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Diana Trujillo became the first Latina woman to be part of the Academy program. Photo: Wikicommons
Diana Trujillo became the first Latina woman to be part of the Academy program. Photo: Wikicommons

Colombian woman is NASA's new flight director

Diana Trujillo is the first Latina woman to be a NASA flight leader.

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The U.S. National Aeronautics and Space Administration (NASA) appointed Colombian aerospace engineer Diana Trujillo as one of its new flight directors.

The Colombian will oversee the Artemis program to return to the Moon, the International Space Station (ISS), and commercial crew missions.

"These highly qualified individuals will be responsible for keeping astronauts safe and executing manned spaceflight missions," said NASA Director of Flight Operations Norm Knight.

With this accomplishment, Trujillo became the first Latina to join the agency's Academy program after serving as a supervisor in the integrated planning and sequencing group for surface missions at NASA's Jet Propulsion Laboratory.

Trujillo, 39, will also direct human spaceflight missions from the Mission Control Center at Johnson Space Center in Houston, Texas, and will be in charge of directing research and engineering experts and support personnel around the world, making real-time decisions to keep NASA astronauts safe in space.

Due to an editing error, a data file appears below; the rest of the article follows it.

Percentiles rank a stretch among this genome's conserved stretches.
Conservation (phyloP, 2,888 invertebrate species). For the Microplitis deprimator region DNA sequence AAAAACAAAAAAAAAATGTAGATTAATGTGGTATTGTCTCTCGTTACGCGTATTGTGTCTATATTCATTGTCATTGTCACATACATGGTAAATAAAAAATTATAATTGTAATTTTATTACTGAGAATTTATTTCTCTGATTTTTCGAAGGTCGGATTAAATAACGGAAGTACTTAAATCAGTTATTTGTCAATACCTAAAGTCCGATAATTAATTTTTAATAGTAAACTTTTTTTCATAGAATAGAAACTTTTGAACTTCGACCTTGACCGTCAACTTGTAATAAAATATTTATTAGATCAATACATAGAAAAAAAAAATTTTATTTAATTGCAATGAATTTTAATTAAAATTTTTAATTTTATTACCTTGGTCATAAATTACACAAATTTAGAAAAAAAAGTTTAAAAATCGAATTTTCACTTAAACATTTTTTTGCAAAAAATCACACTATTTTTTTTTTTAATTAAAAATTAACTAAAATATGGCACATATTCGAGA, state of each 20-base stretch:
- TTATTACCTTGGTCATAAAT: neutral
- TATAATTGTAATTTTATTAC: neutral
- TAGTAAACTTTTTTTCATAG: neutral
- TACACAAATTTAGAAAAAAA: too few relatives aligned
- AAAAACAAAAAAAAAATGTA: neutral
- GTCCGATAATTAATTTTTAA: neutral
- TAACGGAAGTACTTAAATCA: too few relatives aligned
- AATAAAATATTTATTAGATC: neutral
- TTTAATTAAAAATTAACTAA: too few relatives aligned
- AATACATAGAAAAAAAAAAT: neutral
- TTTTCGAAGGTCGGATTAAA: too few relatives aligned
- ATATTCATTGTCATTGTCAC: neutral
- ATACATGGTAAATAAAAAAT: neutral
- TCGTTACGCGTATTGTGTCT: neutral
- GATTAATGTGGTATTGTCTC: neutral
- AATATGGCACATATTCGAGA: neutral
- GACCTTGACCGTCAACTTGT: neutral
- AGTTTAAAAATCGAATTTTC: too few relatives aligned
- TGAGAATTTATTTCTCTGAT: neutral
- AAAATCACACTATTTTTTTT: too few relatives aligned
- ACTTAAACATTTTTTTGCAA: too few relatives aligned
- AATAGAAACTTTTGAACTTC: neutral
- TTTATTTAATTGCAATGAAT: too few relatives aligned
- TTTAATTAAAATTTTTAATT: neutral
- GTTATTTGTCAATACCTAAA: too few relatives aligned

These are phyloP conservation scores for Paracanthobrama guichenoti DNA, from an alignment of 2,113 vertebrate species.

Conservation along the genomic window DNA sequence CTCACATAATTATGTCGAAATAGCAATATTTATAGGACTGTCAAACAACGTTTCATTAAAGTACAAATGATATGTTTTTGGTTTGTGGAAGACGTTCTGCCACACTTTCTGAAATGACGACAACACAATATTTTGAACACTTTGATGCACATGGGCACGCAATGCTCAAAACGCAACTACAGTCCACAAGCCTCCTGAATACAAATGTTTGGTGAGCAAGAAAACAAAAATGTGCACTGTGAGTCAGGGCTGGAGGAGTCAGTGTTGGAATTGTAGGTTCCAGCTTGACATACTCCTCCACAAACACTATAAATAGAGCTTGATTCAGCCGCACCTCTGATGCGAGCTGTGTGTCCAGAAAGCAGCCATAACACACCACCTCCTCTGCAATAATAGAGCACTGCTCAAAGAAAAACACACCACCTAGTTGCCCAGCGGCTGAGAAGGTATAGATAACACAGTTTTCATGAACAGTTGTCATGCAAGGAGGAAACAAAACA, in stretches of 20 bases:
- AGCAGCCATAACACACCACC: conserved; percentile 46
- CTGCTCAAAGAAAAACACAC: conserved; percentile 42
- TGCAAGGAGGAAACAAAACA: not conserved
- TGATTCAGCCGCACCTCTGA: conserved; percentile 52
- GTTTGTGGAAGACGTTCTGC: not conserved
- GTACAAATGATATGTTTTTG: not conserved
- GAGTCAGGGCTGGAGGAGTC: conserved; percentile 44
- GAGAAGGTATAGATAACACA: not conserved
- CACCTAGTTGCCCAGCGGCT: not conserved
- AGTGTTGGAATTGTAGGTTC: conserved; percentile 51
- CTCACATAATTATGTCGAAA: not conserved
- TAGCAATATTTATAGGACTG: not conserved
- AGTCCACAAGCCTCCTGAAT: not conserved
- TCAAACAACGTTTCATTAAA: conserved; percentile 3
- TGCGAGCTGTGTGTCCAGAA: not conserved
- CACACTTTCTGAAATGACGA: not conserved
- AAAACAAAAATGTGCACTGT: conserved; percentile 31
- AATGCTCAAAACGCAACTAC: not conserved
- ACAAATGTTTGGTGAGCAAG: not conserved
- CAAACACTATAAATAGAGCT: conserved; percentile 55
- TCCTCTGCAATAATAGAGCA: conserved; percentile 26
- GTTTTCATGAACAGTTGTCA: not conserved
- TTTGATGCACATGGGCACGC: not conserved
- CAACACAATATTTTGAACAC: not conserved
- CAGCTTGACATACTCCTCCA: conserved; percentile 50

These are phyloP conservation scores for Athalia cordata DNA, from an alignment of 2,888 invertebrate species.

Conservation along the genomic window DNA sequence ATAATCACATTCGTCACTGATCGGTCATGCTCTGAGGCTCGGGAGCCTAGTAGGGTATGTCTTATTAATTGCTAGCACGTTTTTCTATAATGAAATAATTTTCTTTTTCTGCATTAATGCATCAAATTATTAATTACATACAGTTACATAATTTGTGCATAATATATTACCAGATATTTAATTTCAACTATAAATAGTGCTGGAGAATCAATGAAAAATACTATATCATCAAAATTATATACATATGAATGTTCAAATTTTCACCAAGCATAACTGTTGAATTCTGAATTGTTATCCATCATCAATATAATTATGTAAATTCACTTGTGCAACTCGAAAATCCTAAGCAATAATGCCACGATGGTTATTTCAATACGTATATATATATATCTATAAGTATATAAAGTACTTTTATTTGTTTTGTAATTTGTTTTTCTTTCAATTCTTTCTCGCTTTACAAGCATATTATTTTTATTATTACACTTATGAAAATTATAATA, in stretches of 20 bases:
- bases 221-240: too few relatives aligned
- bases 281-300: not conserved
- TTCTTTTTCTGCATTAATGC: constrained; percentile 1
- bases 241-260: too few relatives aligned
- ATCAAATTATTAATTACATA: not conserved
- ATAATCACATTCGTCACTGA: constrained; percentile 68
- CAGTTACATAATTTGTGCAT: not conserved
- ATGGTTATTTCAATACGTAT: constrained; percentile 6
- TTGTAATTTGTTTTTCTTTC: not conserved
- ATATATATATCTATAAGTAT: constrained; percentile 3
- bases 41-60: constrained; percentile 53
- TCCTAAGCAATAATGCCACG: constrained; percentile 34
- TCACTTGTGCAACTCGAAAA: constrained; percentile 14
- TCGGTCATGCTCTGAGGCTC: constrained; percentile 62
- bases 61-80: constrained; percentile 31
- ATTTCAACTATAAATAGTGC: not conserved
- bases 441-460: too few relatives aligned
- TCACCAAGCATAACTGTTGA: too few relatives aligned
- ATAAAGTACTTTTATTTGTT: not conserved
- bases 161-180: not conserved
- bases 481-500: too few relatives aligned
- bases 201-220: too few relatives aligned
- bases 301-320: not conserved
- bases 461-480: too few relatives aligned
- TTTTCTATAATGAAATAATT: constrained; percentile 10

"Very happy to be part of this group of flight directors for @Space_station and @NASAArtemis! @NASAPersevere and @MarsCuriosity, Mars will always be in my heart. thank you for everything you taught me for so many years! With much affection" wrote the Colombian on Twitter.

Who is Diana Trujillo? 

Trujillo was born and raised in Cali, Colombia, and earned a bachelor's degree in aerospace engineering from the University of Maryland at College Park, with additional studies at the University of Florida in Gainesville. She is also a graduate of Miami Dade College in Florida and the NASA Academy at NASA Langley Research Center in Virginia. In 2021, she received the Cross of Boyacá, the highest honor the government of Colombia bestows on its civilians.

Trujillo arrived in Miami, United States, at the age of 17, with $300 and speaking no English. She had to do office cleaning jobs and work in a bakery to pay for her English courses.

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